The PBA argues that the Township retaliated after it filed two grievances by changing a work schedule (4-2) which has been in place for twenty years. The timing of the decision, it contends, evidences hostility to the exercise of protected activity. The PBA further asserts that the reason advanced by the Mayor for the change B to alleviate the tax burden B is pretextual and will have the opposite effect by increasing costs. Specifically, it argues, the new schedule will require the Township to provide three extra personal leave days and compensate each officer for the extra 135.2 hours worked annually. Finally, the PBA contends that the schedule change has a chilling effect on its ability to represent its membership because officers fear retaliation for filing grievances.
The PBA states that it is irreparably harmed in the following manner: two officers will lose shift differentials; four officers will have a complete life style change due to the 5-2 fixed schedule including eight officers who will now have to work every weekend; the change violates various articles of the collective agreement such as seniority shift bidding, vacation and holiday bidding, convention leave, and work week. Also, there will be diminished overtime opportunities.
The Township contends that the timing of the change in work schedule does not evidence hostility. Discussions concerning the high cost of the 4-2 schedule and a possible change began in 2004 well before the filing of the two grievances. After the decision was made to change to the 5-2 schedule by November 1, 2005, the collective agreement required 30-day notification, thus, requiring the Mayor to notify the Chief in September so that formal notification could be sent to officers by October 1, 2005.
The Township also disagrees that the 5-2 schedule will increase costs. It asserts that the change increases manpower without any additional costs in compensation or benefits. No officer, it asserts, is irreparably harmed. Specifically, it contends that no grievances have been filed over any contractual violations nor has any officer expressed concerns over lost vacation or holiday time as a result of the change. The Township insists that it is willing to discuss and accommodate such concerns. Finally, the Township disagrees with the PBA = s claims that it has or will violate the collective agreement by changing the work schedule.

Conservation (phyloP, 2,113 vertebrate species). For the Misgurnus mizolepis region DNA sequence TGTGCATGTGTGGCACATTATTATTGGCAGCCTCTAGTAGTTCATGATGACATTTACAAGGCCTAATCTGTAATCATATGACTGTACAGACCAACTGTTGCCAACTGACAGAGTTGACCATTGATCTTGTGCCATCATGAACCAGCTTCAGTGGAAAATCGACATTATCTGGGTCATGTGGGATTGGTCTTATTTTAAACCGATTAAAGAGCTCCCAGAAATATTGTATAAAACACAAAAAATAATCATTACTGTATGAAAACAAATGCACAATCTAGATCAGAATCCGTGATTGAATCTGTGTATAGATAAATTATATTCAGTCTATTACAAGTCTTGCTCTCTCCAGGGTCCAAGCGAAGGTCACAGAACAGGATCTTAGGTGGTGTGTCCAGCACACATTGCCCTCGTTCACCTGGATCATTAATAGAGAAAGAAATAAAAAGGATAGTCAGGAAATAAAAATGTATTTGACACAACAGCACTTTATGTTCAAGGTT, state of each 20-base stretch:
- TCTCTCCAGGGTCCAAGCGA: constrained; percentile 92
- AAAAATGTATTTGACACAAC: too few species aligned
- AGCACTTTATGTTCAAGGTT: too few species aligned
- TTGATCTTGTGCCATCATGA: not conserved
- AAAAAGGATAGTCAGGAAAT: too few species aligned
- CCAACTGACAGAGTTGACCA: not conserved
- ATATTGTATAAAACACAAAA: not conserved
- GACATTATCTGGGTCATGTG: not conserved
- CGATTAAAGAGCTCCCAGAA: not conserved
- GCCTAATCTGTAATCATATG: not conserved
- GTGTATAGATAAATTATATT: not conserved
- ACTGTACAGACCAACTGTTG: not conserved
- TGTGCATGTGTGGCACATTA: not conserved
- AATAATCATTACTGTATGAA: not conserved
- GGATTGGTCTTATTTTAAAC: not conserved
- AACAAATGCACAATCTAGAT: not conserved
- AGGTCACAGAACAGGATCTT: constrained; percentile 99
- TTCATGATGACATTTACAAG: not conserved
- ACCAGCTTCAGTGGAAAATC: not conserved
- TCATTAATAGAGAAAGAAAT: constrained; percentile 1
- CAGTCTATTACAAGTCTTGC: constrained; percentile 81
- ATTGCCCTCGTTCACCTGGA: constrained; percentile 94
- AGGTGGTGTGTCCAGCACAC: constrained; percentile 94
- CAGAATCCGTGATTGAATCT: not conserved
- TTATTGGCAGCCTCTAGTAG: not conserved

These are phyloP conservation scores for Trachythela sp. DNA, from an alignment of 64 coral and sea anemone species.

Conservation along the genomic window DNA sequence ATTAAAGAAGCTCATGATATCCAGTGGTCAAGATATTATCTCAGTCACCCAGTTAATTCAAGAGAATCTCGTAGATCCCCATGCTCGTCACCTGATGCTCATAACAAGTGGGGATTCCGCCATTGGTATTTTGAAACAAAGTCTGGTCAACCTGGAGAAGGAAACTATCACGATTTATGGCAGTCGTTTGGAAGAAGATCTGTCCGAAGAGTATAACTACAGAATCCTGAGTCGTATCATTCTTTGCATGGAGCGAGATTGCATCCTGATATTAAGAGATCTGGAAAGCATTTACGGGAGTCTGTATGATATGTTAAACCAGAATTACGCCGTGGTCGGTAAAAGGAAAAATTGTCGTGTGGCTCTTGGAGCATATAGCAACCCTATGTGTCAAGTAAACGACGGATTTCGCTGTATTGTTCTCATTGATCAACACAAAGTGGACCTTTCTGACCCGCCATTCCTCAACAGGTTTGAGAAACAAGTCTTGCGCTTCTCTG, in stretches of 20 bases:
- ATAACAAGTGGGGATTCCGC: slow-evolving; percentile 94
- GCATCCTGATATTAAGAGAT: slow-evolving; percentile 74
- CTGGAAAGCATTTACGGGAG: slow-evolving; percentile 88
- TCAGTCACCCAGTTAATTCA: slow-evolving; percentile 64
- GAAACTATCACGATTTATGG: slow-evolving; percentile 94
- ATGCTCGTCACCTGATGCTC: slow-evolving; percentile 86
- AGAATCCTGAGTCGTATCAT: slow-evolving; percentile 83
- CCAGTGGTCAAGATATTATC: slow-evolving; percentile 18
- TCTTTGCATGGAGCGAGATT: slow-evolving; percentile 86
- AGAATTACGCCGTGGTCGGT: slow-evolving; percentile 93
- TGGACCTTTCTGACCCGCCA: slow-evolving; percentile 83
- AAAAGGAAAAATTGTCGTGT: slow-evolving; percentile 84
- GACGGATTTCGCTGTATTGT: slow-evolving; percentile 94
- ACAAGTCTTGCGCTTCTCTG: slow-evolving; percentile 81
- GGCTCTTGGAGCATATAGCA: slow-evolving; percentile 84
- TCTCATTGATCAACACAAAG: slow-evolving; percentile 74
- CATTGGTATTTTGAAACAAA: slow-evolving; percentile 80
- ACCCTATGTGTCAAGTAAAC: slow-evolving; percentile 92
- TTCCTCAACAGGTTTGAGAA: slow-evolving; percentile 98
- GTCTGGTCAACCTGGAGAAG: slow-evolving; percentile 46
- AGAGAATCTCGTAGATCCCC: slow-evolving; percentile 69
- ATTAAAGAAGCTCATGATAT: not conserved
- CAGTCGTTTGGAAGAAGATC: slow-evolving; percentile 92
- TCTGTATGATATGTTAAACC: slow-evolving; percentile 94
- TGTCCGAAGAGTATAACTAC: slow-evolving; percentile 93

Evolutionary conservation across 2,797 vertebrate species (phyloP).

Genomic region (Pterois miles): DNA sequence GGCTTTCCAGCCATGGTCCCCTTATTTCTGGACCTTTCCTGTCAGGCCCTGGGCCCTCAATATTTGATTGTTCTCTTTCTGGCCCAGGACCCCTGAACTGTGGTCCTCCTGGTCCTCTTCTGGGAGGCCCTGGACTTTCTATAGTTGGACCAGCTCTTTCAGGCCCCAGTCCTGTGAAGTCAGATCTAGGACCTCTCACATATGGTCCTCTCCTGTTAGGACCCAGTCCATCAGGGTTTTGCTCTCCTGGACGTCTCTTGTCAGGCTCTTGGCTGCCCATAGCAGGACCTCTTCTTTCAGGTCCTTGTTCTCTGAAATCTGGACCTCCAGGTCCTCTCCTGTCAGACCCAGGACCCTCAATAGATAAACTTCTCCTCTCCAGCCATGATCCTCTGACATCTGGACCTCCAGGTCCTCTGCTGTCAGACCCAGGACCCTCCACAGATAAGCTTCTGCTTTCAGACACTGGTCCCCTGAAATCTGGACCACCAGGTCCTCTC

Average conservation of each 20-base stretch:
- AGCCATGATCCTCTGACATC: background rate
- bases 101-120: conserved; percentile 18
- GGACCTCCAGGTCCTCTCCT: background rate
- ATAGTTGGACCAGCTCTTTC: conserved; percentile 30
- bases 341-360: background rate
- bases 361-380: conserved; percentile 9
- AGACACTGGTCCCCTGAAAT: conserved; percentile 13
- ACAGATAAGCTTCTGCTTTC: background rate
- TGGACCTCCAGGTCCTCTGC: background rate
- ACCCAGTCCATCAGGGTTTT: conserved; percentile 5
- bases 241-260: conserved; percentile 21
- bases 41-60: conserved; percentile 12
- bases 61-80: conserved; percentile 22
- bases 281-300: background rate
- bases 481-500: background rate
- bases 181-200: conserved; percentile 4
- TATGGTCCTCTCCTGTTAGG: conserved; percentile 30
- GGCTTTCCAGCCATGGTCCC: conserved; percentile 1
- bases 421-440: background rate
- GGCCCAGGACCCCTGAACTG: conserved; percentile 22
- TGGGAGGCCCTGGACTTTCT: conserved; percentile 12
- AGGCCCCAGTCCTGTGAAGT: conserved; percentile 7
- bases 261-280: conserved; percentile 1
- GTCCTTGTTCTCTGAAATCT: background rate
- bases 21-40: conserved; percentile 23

It is undisputed that the Township intends to change the schedule unilaterally on November 1, 2005. Police work schedules are generally mandatorily negotiable unless the employer demonstrates a particularized need to preserve or change a work schedule to protect a governmental policy determination. I.F.P.T.E. Local 195 v. State of N.J., 88 N.J . 393, 404-405 (1982); Paterson Police PBA Local No. 1 v. City of Paterson , 87 N.J. 78 (1981); Township of Mt. Laurel v. Mt. Laurel Police Officers Assn., 215 N.J. Super . 108 (App. Div. 1987). Here, the parties negotiated. The collective agreement gives the Mayor sole discretion to change the work schedule. However, even where an employer has a managerial prerogative or contractual right to take a personnel action without first engaging in negotiations, it still may not do so for illegal reasons. Chester Borough, I.R. No. 2002-8, 28 NJPER 162 ( & 33058 2002), aff = d P.E.R.C. No. 2002- 59, 28 NJPER 220 (& 33076 2002).
The PBA argues that the change in work schedule was retaliatory. In Bridgewater Tp. v. Bridgewater Public Works Association, 95 N.J . 235 (1984), the New Jersey Supreme Court set the standard for determining whether a public employer = s action violates 5.4a(3) of the Act. Under Bridgewater , a charging party must prove that the protected conduct was a substantial or motivating factor in the employer = s adverse action. This may be done by direct or circumstantial evidence showing that the employer knew of this activity and the employer was hostile toward the exercise of the protected rights. Id . at 246.The timing of events is an important factor in determining whether or not hostility or union animus can be inferred. Tp. of West Orange, P.E.R.C. No. 99-76, 25 NJPER 128 ( & 30057 1999). The employer, however, may defeat such a finding by demonstrating that the same action would have been taken even in the absence of protected activity.
Claims of retaliation for protected activity in violation of 5.4a(3) do not normally lend themselves to interim relief since there is rarely direct, uncontroverted evidence of the employer = s motives. In Chester Borough , the Commission Designee restrained the change in work schedule finding a Chief = s memorandum directly linking the filing of a grievance to the work schedule change retaliatory. She also found that the Borough did not demonstrate it would have taken the same action anyway. Contrast City of Passaic, I.R. No. 2004-7, 30 NJPER 5 ( & 2 2004) (interim relief denied where City presented colorable claim that its reason to reject bid selection by straight seniority was due to high number of inexperienced officers on the midnight shift.)